Watch the Audition Tape That Sold Christopher Nolan on Christian Bale's BatVoice

Warner Bros. Batman Begins

Here are some fun things the critics called Christian Bale’s take-you-right-out-of-the-moment-and-dare-you-not-to-laugh-during-this-serious-movie Batman voice: “a strangulated wheeze,” “absurdly deep, like a 10-year-old putting on an ‘adult’ voice to make prank phone calls,” and “a bass-heavy synthesized whisper.” Here’s what Christopher Nolan, the man who yanked the character from the depths of camp into the arena of gritty realism, made of it: “The testing process on this kind of performance, this kind of character, it’s not about acting ability or chemistry or any of those things — it’s about being able to project this extraordinary iconography, really, from the inside. … You had to project massive energy through this costume in order to not question the costume. So it’s about feeling and a voice, and I think Christian’s voice was a big part of the impression he made in the [screen test, newly revealed and embedded below].”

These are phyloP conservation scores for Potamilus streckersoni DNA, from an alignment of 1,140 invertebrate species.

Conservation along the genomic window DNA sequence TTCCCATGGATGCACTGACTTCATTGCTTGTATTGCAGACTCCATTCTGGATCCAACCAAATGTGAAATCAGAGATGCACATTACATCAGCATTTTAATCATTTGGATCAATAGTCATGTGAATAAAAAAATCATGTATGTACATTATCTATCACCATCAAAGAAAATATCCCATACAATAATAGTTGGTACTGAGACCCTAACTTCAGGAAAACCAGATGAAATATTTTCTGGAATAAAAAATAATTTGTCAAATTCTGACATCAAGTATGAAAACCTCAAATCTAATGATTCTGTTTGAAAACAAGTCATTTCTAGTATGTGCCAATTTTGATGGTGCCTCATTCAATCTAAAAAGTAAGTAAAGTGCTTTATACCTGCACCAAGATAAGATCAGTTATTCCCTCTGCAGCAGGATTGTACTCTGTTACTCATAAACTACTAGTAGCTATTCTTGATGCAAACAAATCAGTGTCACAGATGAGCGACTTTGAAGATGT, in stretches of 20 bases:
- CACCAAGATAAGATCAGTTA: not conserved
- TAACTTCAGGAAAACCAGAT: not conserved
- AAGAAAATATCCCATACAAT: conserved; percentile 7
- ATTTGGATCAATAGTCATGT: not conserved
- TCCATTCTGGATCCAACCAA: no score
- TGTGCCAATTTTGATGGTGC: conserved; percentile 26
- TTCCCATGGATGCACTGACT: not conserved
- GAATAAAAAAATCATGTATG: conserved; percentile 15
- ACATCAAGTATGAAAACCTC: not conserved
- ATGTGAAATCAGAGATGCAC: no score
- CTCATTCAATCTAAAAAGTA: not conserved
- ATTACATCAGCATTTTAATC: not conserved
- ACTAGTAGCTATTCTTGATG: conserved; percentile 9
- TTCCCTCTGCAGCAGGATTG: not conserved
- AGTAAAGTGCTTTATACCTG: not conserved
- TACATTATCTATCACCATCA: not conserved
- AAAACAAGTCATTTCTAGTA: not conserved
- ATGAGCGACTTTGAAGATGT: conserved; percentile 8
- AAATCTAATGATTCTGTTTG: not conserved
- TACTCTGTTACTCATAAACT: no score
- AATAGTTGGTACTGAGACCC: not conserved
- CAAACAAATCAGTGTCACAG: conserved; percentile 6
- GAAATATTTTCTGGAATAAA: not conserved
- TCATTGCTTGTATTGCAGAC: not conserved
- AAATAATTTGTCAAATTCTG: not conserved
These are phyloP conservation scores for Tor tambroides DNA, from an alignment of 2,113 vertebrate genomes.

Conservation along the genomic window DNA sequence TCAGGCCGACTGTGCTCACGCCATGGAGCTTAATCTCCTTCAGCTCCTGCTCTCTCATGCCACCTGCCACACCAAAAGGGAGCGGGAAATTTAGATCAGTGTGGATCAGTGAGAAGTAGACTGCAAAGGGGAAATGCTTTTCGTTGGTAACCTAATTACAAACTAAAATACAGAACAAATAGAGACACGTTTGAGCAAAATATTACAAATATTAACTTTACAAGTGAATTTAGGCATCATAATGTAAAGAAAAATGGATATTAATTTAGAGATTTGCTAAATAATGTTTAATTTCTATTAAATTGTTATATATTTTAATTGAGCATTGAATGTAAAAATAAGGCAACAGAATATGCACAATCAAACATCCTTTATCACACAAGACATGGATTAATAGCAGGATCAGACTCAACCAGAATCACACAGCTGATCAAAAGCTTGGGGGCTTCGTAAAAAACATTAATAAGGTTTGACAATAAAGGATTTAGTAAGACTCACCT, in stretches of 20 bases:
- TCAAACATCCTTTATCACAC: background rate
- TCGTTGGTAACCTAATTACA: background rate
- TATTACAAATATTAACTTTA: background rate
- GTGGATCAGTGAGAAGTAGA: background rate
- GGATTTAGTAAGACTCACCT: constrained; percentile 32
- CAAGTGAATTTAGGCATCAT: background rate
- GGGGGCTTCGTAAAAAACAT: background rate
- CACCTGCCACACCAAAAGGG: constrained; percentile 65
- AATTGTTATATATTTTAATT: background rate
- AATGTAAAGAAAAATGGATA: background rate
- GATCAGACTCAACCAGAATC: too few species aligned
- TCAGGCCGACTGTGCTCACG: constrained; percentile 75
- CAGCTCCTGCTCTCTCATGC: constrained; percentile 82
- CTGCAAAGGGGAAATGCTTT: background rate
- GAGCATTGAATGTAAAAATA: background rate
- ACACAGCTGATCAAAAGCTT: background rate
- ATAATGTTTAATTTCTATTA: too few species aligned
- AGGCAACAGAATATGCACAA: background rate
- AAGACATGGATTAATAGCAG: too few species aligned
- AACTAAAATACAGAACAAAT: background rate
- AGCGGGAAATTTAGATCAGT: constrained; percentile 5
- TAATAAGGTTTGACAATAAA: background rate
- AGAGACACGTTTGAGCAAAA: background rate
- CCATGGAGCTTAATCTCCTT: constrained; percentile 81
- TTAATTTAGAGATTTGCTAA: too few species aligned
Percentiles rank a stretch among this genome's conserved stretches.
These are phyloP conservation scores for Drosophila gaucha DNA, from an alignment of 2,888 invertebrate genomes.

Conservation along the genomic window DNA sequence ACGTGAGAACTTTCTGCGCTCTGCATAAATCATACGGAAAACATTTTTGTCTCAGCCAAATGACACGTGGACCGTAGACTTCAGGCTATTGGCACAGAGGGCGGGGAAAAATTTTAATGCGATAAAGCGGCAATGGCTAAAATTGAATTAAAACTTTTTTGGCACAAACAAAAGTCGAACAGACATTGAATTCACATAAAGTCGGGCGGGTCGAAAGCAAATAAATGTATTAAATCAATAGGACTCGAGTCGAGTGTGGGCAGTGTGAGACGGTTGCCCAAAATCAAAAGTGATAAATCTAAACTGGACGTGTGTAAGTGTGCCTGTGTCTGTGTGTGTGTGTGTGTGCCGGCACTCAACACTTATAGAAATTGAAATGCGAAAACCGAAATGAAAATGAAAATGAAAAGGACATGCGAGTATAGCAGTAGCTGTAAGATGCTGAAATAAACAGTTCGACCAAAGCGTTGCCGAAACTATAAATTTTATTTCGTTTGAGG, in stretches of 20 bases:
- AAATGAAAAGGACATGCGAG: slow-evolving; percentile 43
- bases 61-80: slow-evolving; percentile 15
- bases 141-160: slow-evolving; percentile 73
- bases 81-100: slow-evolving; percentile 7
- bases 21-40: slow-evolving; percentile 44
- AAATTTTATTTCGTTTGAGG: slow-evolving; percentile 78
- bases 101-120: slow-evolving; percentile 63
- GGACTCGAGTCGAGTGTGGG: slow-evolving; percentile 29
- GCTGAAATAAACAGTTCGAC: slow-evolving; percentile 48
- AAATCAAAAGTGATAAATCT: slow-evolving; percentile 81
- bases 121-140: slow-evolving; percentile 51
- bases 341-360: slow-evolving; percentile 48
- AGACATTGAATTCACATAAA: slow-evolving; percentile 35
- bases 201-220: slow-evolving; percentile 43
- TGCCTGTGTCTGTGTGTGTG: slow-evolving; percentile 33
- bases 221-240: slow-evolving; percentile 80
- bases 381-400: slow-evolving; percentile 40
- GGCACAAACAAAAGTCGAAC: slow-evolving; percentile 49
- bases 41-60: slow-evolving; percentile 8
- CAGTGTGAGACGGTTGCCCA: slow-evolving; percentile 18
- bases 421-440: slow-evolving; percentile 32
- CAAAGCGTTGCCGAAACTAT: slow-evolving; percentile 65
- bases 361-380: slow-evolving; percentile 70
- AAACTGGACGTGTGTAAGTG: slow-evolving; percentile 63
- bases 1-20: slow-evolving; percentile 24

Nolan doesn’t come out and say it, exactly, but it’s right there for us to put together like a two-piece Bat-signal jigsaw puzzle made for a 1-year-old: Nolan loved the shit out of that nutty Batman voice. Loved it enough to give Christian Bale the role based on the gravel-rasp combined with the way Bale just carried himself inside Val Kilmer’s neglected Batman Forever suit. Catch Nolan off guard and he’ll tell you Bale’s Oscar-winning role in The Fighter was good, but the accent couldn’t touch the Batccent. When Nolan heard about this new show called The Voice, he thought for a second that NBC made a miniseries about Bale’s underappreciated acting choices in Nolan’s Dark Knight trilogy. Which is what they’re calling it these days — The Dark Knight Trilogy. It’s coming out on a six-disc Blu-ray tomorrow. It’s why we have this glorious new clip of Bale auditioning across from Amy Adams, who definitely poured this experience into her role in the also-very-self-serious, Nolan-adjacent Man of Steel a few years later. No iconography-preserving bogeyman voices in that one, though. Probably why it wasn’t that great.

All this hubbub can only mean one thing for Ben Affleck’s Batman, of course: Full-on Ben Affleck voice, all the time, moderate Boston accent intact.

Filed Under: Christian Bale, Christopher Nolan, The Dark Knight